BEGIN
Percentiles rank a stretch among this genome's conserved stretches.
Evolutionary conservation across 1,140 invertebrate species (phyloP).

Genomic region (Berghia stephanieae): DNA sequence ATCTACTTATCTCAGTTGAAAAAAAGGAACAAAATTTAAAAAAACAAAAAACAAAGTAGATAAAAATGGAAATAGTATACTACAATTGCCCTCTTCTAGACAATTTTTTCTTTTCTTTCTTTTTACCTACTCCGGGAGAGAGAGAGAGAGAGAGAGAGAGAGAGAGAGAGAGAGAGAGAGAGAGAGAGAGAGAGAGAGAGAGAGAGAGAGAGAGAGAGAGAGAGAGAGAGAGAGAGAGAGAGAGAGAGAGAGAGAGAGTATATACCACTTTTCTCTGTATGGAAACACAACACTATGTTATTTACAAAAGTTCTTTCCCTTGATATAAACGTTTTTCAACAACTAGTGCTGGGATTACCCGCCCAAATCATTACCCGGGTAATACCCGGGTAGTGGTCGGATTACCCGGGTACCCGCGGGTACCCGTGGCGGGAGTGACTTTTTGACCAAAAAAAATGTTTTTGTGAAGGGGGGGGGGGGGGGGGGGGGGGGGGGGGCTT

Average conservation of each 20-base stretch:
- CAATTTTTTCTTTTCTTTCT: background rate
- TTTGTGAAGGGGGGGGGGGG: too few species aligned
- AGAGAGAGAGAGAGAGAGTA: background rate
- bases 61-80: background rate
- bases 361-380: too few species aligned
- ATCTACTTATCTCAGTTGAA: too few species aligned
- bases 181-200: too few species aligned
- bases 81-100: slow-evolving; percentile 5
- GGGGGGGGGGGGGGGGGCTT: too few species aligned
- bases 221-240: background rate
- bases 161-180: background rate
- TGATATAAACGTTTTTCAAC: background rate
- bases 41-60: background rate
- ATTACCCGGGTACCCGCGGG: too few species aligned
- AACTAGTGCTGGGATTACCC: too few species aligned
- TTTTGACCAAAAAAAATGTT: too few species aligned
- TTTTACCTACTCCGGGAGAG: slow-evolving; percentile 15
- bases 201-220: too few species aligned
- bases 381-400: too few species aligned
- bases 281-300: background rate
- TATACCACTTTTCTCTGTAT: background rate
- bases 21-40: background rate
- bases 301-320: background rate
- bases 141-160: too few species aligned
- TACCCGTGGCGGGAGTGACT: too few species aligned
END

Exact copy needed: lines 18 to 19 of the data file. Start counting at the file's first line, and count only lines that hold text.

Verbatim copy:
- ATTACCCGGGTACCCGCGGG: too few species aligned
- AACTAGTGCTGGGATTACCC: too few species aligned